The history of textiles, more than that of any other artifact, is a history of human ingenuity. From the very earliest needles of 25,000 years ago to the smart textiles of today, textiles have been fundamental to human existence, and enjoyed, prized, and valued by every culture. Silks from China, cottons from India, tapestries from Flanders, dyes from South America—the appeal of different weaves, colors, and patterns was long a motivation for trade, the exchange of ideas, and sometimes even war.
Mary Schoeser’s groundbreaking book, now revised and updated to incorporate new research with color illustrations, presents a chronological survey of textiles around the world from prehistory to the present. It explores how they are made, what they are made from, how they function in society, and the ways in which they are valued and given meaning as well as reflecting on the environmental challenges they present today. World Textiles offers an invaluable introduction to this vast and fascinating subject for makers, designers, textile and fashion professionals, collectors, and students alike.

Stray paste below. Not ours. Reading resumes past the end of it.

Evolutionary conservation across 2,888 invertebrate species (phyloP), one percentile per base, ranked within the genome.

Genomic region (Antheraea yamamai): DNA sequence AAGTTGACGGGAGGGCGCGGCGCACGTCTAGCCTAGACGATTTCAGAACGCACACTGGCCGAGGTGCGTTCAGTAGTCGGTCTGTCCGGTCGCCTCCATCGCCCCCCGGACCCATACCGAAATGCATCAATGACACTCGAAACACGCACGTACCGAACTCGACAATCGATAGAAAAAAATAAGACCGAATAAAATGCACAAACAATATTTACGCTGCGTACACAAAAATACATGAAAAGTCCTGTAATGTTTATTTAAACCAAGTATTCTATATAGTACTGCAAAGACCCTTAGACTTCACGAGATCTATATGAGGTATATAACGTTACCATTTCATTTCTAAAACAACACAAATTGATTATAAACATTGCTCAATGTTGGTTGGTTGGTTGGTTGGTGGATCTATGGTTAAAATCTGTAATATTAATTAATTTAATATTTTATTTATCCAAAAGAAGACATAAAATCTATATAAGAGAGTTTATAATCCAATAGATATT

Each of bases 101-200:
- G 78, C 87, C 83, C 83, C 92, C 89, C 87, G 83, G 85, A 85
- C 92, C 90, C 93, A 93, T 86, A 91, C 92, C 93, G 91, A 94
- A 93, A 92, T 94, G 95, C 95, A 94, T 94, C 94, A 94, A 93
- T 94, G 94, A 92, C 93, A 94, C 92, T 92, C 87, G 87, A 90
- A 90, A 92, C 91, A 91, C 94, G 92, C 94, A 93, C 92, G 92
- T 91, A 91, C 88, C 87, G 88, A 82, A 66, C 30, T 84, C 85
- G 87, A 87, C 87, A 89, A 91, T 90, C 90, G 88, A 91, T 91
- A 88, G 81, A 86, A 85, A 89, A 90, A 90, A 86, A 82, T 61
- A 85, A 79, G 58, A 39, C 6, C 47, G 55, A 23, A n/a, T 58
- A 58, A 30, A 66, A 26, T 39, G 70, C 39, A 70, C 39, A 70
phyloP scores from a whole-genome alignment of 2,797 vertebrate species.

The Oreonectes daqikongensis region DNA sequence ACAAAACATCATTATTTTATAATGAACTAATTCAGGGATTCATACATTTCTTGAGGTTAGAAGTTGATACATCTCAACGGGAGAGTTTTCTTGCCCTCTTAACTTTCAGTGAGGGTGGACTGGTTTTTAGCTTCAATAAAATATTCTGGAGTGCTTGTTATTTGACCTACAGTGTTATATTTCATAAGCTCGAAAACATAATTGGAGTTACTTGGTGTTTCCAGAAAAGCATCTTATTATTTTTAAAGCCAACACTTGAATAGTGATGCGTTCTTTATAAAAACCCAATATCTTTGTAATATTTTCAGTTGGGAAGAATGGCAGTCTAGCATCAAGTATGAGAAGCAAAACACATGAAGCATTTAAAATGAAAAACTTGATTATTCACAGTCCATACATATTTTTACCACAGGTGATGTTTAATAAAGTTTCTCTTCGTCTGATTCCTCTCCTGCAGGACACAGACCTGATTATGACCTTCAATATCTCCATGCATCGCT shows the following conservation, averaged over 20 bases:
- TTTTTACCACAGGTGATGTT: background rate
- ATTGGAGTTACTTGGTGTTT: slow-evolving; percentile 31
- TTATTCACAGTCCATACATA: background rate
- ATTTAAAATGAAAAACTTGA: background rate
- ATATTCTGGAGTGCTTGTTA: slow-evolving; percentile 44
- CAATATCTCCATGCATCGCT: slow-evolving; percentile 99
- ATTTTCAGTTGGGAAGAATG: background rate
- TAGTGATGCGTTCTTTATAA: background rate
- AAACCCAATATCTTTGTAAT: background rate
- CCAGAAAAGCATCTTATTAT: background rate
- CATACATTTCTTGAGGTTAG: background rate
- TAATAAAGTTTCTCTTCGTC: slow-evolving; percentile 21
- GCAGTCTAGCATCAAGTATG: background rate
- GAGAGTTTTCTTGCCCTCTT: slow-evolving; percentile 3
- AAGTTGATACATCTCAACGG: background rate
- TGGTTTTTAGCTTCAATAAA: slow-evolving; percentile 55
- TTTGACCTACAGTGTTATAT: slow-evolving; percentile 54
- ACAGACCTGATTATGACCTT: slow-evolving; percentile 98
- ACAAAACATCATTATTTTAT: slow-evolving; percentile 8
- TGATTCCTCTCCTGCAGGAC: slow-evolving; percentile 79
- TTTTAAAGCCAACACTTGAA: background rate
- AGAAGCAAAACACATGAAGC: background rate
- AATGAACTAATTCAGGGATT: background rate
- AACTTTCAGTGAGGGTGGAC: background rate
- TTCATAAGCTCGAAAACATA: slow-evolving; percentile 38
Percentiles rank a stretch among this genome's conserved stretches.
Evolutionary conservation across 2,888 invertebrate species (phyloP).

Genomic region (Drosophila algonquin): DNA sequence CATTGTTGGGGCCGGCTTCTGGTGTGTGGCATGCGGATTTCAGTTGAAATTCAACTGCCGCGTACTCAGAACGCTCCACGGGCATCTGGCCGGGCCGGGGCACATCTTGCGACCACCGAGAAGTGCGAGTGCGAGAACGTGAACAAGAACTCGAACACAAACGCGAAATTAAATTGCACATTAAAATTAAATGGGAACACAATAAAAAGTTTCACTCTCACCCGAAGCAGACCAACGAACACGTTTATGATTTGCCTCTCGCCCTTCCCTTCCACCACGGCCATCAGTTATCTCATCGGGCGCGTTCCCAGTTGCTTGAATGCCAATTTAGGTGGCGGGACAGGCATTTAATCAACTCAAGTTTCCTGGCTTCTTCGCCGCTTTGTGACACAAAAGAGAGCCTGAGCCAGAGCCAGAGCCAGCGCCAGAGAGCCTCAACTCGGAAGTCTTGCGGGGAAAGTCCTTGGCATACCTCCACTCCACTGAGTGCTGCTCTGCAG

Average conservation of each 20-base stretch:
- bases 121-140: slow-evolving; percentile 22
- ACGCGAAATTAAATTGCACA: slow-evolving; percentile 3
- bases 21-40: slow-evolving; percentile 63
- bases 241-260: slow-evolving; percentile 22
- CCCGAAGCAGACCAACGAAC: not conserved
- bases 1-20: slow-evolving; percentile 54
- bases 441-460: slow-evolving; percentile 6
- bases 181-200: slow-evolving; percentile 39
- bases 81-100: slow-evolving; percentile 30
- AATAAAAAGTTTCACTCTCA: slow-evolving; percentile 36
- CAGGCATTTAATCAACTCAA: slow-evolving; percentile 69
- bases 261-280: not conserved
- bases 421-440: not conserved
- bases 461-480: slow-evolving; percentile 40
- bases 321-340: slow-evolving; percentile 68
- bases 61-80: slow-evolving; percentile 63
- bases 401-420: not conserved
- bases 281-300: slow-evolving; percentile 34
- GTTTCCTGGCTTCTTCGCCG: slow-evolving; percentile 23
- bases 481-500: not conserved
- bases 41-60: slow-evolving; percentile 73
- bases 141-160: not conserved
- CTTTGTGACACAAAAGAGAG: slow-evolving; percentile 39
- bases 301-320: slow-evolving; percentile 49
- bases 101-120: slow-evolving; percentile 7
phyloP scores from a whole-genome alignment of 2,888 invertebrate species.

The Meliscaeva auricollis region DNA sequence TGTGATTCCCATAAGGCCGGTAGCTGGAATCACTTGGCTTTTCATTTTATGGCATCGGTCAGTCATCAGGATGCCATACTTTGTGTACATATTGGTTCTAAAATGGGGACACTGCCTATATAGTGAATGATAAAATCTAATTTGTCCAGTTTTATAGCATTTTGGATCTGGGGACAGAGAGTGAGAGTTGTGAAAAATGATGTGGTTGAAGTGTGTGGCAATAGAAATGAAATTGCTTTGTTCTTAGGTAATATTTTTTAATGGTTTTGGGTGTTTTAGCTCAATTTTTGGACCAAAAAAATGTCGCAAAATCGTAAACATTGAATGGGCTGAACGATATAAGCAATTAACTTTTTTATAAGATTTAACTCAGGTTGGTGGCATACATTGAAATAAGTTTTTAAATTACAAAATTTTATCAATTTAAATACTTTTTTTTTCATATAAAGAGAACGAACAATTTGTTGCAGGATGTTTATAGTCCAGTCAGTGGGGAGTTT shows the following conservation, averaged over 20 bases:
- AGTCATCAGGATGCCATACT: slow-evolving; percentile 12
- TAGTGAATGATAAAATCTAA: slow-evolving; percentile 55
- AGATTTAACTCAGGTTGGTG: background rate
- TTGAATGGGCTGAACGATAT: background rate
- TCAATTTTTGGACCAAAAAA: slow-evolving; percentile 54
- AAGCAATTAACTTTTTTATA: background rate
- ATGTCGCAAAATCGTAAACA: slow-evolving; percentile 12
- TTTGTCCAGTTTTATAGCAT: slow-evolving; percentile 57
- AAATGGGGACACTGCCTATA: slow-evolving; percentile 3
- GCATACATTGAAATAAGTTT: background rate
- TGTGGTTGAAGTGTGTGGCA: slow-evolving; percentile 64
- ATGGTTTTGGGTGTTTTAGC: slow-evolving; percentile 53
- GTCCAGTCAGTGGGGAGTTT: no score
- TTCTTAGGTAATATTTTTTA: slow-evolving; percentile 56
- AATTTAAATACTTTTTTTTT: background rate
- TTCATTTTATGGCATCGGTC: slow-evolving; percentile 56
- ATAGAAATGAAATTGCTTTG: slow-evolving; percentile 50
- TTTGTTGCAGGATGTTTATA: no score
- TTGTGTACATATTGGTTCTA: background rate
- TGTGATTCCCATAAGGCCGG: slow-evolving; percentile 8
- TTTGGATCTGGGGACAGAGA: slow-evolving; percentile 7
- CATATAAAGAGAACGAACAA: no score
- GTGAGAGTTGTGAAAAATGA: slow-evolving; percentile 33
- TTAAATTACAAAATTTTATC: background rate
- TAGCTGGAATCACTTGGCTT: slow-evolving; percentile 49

It is difficult to think of a valid reason why anyone with an interest in textiles should not obtain a copy.
Well written and comprehensive, the wealth of beautiful illustrations in World Textiles makes it hard to put down.
— The Lecturer
Groundbreaking …An invaluable introduction to this vast and fascinating subject.
— New England Antiques Journal
Mary Schoeser is a recognized authority on the history of textiles. She has advised organizations such as English Heritage, the National Trust, Liberty of London, the Philadelphia Museum of Art, and the Metropolitan Museum of Art, New York. Her publications cover the full range of textile history, from the textile entries in Materials and Techniques in the Decorative Arts: An Illustrated Dictionary and monographs on textile artists such as Rozanne Hawksley , to surveys of contemporary work in International Textile Design and its context in Textiles: The Art of Mankind . Currently an honorary senior research fellow at the Victoria and Albert Museum, London, she has served as the Honorary President of the Textile Society (UK) and remains Patron of the Bernat Klein Foundation and the School of Textiles, Coggeshall.